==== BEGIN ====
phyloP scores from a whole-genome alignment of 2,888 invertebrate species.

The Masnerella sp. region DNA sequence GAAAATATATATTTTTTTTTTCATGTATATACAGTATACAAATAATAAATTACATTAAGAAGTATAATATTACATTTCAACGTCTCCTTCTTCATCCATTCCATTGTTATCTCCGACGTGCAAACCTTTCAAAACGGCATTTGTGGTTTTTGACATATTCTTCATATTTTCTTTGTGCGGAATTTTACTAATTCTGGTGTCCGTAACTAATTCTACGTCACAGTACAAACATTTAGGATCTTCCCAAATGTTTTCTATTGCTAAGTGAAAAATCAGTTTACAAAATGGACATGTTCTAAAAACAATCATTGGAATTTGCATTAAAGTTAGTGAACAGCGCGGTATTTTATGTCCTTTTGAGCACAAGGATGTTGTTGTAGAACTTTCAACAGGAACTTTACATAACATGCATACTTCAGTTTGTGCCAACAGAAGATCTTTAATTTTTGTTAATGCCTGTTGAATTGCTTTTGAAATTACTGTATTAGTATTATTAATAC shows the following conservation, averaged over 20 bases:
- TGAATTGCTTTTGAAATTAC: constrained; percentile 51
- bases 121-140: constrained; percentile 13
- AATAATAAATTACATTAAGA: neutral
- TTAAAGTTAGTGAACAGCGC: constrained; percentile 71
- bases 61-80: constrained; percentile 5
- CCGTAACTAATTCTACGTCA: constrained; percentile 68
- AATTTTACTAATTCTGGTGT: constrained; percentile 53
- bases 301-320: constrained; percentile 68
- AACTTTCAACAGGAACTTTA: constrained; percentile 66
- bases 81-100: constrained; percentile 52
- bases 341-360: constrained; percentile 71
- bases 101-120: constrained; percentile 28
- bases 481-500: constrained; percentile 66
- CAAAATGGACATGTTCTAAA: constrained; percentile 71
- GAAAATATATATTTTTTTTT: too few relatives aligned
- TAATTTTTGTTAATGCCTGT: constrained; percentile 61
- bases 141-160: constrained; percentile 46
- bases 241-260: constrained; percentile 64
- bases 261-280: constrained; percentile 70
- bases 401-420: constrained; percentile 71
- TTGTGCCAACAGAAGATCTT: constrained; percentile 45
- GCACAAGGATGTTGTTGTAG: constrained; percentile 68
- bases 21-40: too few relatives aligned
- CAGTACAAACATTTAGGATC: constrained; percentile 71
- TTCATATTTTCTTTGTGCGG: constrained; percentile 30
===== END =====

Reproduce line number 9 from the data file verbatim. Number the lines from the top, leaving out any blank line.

- AATTTTACTAATTCTGGTGT: constrained; percentile 53